By Alison Rosenbium
The phone rings. It’s a recruiter who has your resume and wants to know if you’re available to speak–right now. This is already a tough question. You want to be considered for the job, but you are not prepared or available to speak. How do you respond? Why a phone interview instead of a face-to-face meeting? What steps can you take to prepare yourself for a phone interview?
To Speak or Not to Speak.
If a recruiter wants to conduct an on-the-spot phone interview, and you know exactly what the job entails, it might be worth it. Recruiters often prefer to speak on the spot because they don’t want to lose valuable time. However, a recruiter should want to speak with you in depth about your skills too. Schedule an exact time so you can better prepare yourself Obtain their contact information before hanging up, in case your schedule changes.
Why a Phone Interview?
There are several reasons why a phone interview can be the first step in the process. First, if you are interviewing for a position that requires strong communication skills–particularly verbal (such as a Customer Service Rep. or Account Executive)–the phone is a good forum for assessing your abilities. Next, it can be a way for recruiters to gather information from you before even discussing a particular job. This will enable them to start qualifying you based on specific criteria such as salary or location. Additionally, phone interviews can save companies money by avoiding travel expenses.
How to Prepare.
The phone interview can be challenging because you do not have the benefit of “reading” your interviewer. Without the face-to-face advantage, there is a risk that either you or the recruiter may become distracted. Many of the following suggestions hold true for both phone and in-person interviews, and can help minimize disruption so the interview flows smoothly.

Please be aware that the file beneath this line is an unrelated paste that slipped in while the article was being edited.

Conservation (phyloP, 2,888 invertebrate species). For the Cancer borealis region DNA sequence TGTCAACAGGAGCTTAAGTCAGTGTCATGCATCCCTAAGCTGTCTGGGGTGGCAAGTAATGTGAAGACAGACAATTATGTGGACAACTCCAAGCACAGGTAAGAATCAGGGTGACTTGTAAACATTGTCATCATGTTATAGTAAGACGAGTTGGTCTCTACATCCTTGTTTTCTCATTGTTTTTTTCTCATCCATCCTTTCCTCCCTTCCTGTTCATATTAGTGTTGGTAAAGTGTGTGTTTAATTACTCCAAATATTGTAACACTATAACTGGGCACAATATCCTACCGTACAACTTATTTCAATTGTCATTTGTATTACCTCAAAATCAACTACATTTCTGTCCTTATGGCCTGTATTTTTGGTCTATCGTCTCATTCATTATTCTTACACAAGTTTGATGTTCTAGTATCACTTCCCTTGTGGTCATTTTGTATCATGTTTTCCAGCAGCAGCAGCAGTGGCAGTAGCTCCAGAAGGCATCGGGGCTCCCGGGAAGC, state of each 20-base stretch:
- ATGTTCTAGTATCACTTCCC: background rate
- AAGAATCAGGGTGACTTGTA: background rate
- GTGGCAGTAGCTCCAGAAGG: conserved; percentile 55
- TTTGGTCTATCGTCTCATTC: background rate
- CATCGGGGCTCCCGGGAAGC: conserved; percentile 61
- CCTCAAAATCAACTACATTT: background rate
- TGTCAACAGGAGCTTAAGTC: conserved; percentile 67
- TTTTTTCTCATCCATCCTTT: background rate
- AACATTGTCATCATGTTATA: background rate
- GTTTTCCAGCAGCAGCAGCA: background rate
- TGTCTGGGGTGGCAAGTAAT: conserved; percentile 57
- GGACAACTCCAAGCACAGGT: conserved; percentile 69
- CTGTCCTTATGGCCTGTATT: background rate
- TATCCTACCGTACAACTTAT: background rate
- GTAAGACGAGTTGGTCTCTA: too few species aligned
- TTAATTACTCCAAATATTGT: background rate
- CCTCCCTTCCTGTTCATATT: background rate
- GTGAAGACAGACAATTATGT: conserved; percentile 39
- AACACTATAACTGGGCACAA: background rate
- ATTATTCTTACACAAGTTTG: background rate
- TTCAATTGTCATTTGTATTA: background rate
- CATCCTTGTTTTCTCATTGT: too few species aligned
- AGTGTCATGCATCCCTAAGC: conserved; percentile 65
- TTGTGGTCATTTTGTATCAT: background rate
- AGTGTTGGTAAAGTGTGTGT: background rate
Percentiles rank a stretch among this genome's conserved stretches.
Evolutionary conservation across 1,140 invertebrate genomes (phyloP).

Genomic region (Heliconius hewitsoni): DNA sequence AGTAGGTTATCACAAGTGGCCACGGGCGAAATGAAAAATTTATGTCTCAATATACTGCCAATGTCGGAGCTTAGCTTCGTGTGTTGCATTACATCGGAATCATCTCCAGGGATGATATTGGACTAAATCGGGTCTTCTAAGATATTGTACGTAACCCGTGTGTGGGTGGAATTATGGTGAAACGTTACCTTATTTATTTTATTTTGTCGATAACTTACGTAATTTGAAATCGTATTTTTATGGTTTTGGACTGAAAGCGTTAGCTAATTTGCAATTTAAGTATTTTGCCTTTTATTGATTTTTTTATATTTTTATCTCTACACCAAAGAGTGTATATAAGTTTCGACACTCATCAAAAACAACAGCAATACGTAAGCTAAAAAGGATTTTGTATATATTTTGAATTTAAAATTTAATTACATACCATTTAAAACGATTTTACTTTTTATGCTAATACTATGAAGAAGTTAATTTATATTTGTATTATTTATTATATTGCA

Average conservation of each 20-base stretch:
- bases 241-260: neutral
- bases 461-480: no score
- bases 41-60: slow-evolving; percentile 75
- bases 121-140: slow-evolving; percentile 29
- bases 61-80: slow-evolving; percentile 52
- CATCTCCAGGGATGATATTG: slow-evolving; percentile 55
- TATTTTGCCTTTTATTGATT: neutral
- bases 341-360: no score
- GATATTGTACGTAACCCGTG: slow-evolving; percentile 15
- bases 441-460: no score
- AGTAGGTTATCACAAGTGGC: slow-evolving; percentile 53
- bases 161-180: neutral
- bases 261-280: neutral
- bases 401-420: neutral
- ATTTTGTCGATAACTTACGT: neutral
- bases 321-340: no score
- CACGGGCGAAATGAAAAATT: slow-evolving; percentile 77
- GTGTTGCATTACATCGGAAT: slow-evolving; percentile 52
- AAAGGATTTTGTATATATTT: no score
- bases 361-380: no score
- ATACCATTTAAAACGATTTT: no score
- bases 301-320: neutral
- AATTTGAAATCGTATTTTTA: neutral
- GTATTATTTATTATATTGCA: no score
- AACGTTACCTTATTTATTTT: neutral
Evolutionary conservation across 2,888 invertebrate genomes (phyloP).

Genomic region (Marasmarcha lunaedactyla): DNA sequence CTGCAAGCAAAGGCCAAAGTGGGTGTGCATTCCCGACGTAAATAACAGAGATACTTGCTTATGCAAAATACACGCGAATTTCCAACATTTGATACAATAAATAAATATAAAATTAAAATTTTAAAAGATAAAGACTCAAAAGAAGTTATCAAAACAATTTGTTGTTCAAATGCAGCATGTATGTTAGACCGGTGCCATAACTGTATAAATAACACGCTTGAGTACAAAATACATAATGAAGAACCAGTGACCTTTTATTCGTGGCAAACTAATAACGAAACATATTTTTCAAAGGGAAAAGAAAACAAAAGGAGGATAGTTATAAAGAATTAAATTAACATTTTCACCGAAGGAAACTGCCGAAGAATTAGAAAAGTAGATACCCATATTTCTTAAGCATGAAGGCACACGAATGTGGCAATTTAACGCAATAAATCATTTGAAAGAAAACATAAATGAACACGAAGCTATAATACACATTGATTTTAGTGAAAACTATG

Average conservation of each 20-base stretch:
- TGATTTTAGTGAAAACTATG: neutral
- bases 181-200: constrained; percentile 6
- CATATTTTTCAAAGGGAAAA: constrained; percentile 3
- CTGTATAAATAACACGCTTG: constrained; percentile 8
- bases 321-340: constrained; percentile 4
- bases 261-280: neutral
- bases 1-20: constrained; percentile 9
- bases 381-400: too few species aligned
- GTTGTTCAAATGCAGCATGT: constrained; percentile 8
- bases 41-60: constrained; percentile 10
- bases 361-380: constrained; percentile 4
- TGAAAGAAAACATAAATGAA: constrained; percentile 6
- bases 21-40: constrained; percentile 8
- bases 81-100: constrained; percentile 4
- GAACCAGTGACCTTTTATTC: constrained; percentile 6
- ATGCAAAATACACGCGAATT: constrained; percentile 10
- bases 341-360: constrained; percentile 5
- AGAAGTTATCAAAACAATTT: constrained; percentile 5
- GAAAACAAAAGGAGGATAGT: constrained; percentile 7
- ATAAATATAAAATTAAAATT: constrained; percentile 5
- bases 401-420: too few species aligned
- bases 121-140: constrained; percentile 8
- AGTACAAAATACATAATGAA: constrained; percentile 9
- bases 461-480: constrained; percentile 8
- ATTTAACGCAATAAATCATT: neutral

• Research the job and the company thoroughly.
• Compile a list of questions and have paper and pen ready to take notes.
• Practice with a friend over the phone and ask for feedback regarding your phone manner.
• Review your resume. Make notes of skills that relate to the job and how you can differentiate yourself from other candidates.
• Be sure you have a room available that offers privacy and is quiet. If you are at work, use a conference room or an area free of intercom systems and disruptions. If you are at home, ask someone to watch the children, calm the barking dog, and answer the doorbell.
• Disable or turn off call waiting and/or cell phones. Do not answer other calls during the interview.
• Be prepared 10 minutes ahead of time in case the call comes early. Likewise, be patient in case the recruiter is running a few moments behind.
• Prepare yourself as if you were going to a face-to-face interview. Dress professionally and sit at a table or desk. Being too casual (e.g., lying down or slouching) can affect your phone presence.
• Do not chew gum, smoke, drink, or eat.
During and After the Call
• Be upbeat and professional when the conversation begins. Phone manner can be interpreted quickly; illustrate your enthusiasm.
• Confirm that you both have a good phone connection.
• Point out specific accomplishments rather than reiterate information on your resume.
Credits Hudson River Career Resources
Good Luck with your Career Search– “Always remember, be prepared you only get one chance to make a first impression.”